5 Great AUR Helpers for Arch Linux

You can find almost every single Linux application in Arch User Repository (AUR).

Archlinux Helpers

Arch Linux is the kind of Linux distro that gives you a scalpel and says, “have at it” without much of the hand-holding that other distros like Debian/Fedora provide. Its initial toolset, including the core/extra/community repositories provided by its signature package manager, may be limited, but that is intentional.

It’s up to you to add what you want to it, and that is where the Arch User Repository (AUR) comes in useful. It is a repository that allows users to make their own PKGBUILD scripts and create packages that are not included in the official repositories. If you’ve ever wondered how you could get WhatsApp for Linux, Session, Slack, or other apps working on Arch, the AUR is where all of these are located.

The quickest way to install packages from the AUR is to get the PKGBUILD from the repository yourself and compile it with Arch’s makepkg utility. However, a lot of people prefer not to go through this headache. This is where AUR clients (or AUR helpers) step in. They make the process of installing your apps super easy.

There are quite a few AUR helpers out there. Here are 4 of the most popular ones.

1. Yay

Written in Go, Yay (Yet Another Yogurt) is a powerful helper that solves dependencies for you and provides you with quick and automated access to the AUR. Anyone accustomed to using Pacman can immediately pick up Yay and use it out of the box. This is why Arch-based distros like EndeavourOS and Garuda Linux use this little helper as their standard window into Arch’s AUR.

Archlinux Yay

Its powerful dependency resolution makes it perhaps the best utility for beginners.

All that being said, it does come with one caveat: Unless you configure it to answer some of its prompts automatically (check the manual for --answerclean, --answerdiff, --answeredit, and --answerupgrade flags), it will constantly ask you whether you’d like to see more details regarding the package you’re installing every time you use it. On the other hand, some could consider this an advantage as it offers them more granular control over the package installation/upgrade process.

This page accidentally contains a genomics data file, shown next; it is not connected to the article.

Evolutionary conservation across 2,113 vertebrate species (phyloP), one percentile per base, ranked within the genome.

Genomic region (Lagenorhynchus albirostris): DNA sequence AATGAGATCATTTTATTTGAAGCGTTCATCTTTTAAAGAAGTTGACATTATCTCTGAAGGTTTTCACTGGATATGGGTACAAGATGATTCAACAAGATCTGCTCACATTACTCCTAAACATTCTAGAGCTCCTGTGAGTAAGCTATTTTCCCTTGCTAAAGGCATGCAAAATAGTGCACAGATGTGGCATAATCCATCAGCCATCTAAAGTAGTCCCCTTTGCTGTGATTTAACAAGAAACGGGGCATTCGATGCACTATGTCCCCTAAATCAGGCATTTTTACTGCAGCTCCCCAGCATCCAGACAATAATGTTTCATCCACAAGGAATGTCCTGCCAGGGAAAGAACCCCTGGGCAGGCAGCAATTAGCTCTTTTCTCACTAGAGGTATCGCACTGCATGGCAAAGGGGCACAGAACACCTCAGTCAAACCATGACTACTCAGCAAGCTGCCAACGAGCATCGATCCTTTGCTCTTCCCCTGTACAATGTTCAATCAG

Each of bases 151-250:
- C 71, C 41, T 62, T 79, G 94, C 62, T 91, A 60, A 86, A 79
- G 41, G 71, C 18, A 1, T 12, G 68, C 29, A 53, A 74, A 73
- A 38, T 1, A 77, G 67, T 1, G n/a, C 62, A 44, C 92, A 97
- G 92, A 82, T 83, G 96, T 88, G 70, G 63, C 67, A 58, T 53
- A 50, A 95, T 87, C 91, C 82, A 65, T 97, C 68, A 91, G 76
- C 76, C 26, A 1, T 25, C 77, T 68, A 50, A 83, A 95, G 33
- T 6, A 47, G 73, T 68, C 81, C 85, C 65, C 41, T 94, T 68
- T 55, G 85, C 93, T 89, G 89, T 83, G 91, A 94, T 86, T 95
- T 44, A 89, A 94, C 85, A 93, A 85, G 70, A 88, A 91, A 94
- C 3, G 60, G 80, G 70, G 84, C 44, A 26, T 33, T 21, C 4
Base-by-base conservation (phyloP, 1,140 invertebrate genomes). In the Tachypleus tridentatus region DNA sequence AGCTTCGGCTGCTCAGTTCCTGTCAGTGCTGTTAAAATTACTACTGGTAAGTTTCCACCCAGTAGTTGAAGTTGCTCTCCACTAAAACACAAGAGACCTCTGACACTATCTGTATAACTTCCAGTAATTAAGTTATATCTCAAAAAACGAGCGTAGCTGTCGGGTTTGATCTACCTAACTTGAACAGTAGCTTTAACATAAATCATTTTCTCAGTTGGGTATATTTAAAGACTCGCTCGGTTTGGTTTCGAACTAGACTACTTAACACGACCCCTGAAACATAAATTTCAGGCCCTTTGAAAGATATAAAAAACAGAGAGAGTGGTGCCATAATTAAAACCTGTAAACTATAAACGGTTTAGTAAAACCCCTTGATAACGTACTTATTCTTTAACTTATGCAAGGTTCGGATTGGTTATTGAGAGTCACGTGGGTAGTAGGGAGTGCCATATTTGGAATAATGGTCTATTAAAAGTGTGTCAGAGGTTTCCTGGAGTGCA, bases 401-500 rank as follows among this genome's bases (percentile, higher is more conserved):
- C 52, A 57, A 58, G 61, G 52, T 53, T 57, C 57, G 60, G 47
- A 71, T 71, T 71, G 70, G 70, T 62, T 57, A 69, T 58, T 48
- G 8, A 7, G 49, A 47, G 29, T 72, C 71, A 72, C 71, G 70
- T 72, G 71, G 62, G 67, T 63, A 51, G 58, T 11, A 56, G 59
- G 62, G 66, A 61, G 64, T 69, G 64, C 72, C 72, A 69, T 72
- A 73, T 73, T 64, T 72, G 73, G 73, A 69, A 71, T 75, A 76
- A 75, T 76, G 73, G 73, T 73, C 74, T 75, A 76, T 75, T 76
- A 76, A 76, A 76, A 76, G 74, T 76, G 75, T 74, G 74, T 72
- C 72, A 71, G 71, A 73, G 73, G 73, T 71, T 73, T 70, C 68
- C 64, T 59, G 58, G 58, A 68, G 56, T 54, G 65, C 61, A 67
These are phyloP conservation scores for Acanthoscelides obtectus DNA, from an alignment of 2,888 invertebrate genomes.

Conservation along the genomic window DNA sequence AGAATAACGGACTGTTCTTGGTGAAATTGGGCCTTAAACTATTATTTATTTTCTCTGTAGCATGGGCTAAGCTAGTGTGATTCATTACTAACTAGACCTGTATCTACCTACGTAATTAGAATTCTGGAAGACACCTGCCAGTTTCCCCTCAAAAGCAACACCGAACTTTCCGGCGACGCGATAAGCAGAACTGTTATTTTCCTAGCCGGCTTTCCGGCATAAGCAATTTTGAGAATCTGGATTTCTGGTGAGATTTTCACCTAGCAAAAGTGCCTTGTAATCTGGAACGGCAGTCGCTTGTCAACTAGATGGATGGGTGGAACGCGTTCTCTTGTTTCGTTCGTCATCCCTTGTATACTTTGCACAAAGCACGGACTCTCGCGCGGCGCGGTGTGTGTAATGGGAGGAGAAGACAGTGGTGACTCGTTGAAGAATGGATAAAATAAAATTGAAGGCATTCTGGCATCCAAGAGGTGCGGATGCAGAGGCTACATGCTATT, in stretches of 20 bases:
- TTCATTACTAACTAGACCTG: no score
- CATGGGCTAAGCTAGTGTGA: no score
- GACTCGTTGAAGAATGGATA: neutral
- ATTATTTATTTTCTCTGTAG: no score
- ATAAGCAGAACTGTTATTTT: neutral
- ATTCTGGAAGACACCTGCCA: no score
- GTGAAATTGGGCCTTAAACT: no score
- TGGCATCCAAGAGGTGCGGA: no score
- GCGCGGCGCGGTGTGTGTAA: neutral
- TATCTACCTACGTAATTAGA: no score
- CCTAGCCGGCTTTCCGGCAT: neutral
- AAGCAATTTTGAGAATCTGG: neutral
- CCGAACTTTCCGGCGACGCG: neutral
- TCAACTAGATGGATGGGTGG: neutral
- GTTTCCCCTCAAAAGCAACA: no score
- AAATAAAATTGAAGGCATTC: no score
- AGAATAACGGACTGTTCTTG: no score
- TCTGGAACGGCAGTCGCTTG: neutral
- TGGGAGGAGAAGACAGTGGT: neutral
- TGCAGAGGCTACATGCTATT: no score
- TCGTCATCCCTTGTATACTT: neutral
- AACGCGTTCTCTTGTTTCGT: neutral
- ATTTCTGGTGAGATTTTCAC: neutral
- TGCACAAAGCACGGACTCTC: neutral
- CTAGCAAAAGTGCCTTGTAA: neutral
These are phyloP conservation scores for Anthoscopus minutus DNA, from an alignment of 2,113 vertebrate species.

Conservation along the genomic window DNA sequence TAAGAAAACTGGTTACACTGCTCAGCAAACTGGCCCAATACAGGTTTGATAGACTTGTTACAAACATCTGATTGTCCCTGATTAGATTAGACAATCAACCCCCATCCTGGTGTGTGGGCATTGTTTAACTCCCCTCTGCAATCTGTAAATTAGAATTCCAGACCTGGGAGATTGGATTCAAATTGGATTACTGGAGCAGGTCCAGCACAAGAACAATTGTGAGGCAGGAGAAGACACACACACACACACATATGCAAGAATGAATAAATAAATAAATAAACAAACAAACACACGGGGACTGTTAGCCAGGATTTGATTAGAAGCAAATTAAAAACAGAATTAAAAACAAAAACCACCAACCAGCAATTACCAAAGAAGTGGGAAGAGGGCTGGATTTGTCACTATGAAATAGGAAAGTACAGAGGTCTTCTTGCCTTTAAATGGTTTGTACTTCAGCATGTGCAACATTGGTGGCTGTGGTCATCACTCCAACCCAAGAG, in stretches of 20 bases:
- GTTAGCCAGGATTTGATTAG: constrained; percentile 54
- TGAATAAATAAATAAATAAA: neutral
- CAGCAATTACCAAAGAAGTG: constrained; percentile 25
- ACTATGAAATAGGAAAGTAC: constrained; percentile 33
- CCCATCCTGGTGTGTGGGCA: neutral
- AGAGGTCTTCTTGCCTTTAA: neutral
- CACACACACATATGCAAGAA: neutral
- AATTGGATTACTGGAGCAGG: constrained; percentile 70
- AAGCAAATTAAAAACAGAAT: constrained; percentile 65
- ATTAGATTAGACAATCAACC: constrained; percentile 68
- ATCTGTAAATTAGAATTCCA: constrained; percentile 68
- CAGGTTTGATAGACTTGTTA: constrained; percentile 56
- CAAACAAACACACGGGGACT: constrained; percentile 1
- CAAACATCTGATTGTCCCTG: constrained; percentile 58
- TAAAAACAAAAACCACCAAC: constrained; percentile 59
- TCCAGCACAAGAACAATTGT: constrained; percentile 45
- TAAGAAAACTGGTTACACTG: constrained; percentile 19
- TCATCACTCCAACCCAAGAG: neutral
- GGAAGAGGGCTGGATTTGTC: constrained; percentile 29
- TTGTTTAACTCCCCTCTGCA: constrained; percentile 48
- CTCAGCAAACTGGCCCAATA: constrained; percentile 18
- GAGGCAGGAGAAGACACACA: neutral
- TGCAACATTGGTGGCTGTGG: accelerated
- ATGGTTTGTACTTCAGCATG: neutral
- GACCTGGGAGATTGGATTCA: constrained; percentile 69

Installation

To install Yay in Arch Linux, use the following command:

That’s it.

2. Paru

Is Vim your go-to editor? Do you like having the ability to edit scripts in a quick and easy manner before installing? Are you the kind of person who likes to tinker your way out of bad situations? If you answered “yes” to all the above, you might like Paru more than Yay.

Archlinux Paru

It’s worth mentioning that Paru and Yay are functionally the same tool (save for the fact that Paru is written in Rust), but Paru involves fewer steps in the process. It first finds the package in the AUR, prompts you to pick which version you’d like (much like how Yay lets you pick between the binary, the compiled version, and the “git” version in active development), then spills the content of the PKGBUILD script for you to review.

It may not be as granular, but it presents everything Yay does in a no-nonsense manner that’s relevant to the context with which you’re using it.

Installation

To install Paru in Arch Linux, use the following command:

That’s it.

3. Pacaur

5-great-aur-helpers-pacaur

Pacaur is an AUR helper that uses cower as a backend. It’s one of the more complex Arch User Repository helpers, and is commonly picked by advanced users looking to completely automate repetitive tasks. For example: Do you have a ton of AUR packages installed? Are you dreading having to sit at the keyboard entering options? With this you’ll be able to just enter your password and tell the program everything it needs to know. After that everything is smooth sailing.

Installation

To install Pacaur in Arch Linux, use the following command:

That’s it.

4. Trizen